For 3D printing in space, a Martian mini farm and a melanized fungarium are the winners of NASA’s “Star Trek Replicator” contest.
The Star Trek Replicator challenge, which was launched in February, threw down the gauntlet to young inventors to “design a non-edible, food related object for astronauts to 3D print in the year 2050.”
The specifics were that it must fit into a 6-inch cube, have a single feedstock, and applicants also had to consider the potential impact of microgravity on 3D printing.
In total, there were 405 submissions from two different age groups, teen (13-19) and junior (5-12). Designs came from 30 states across the United States and were evaluated by a panel of judges from American Society of Mechanical Engineers, Made in Space and NASA.
The winning designs came from Kyle Corrette in the teen group and Sreyesh Sola in the junior group. Their grand prize is a trip to New York for a tour with retired astronaut Mike Massimino of Space Shuttle Enterprise.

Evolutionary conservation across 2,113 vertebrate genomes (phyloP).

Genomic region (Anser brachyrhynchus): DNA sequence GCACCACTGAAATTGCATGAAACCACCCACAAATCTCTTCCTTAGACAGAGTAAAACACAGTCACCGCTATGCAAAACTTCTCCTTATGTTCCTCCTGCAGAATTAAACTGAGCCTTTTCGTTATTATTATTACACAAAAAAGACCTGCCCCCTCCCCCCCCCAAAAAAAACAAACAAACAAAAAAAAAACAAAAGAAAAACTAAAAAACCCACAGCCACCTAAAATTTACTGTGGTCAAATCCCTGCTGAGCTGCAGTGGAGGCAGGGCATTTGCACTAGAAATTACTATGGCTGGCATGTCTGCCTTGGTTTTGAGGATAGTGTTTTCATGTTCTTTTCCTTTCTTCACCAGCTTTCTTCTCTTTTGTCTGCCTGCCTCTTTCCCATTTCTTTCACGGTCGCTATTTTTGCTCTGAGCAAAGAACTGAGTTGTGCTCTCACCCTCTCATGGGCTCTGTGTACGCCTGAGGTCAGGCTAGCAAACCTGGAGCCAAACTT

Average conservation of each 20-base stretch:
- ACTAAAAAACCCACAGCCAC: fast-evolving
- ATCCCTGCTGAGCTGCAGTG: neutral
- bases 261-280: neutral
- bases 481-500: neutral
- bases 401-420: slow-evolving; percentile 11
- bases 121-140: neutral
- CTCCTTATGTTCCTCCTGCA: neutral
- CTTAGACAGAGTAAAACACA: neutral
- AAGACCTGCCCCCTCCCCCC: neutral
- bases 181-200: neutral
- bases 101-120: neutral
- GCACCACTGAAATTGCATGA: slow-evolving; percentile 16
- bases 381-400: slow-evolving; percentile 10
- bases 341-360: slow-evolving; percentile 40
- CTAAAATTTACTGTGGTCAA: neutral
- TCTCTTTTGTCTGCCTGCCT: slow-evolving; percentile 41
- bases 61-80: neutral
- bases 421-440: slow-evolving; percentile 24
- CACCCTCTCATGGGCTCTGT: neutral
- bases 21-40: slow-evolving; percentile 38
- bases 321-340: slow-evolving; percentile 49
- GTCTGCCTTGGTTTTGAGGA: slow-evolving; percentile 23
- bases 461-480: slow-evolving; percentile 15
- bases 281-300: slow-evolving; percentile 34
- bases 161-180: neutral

More About the Winners
Kyle Corrette, from Desert Vista High School in Phoenix, designed a Melanized Fungarium which could provide an organic growth bed to feed astronauts over a long duration. It uses ionizing radiation for energy and since this radiation is prevalent in space, these fungi could serve as a renewable food source.
Corrette’s design provides a 3D printable outer shell as well as housings for an organic growth bed and an irrigation system.
Sreyesh Sola, from Eagle Ridge Middle School, made an Astro Mini Farm which would grow fresh food on Mars to support astronaut health. To make The Mini Farm perfect for 3D printing, it doesn’t contain electronic parts and could be printed using soft glass or transparent material extracted from the Martian soil.
Six other projects from the two age groups were finalists. Their designs included a clever mug, a small zero-G hydroponic setup, and two Spirulina farms.
All of the finalists, as well as the winners, will receive a Makerbot Replicator Mini for their school and a PancakeBot for home.
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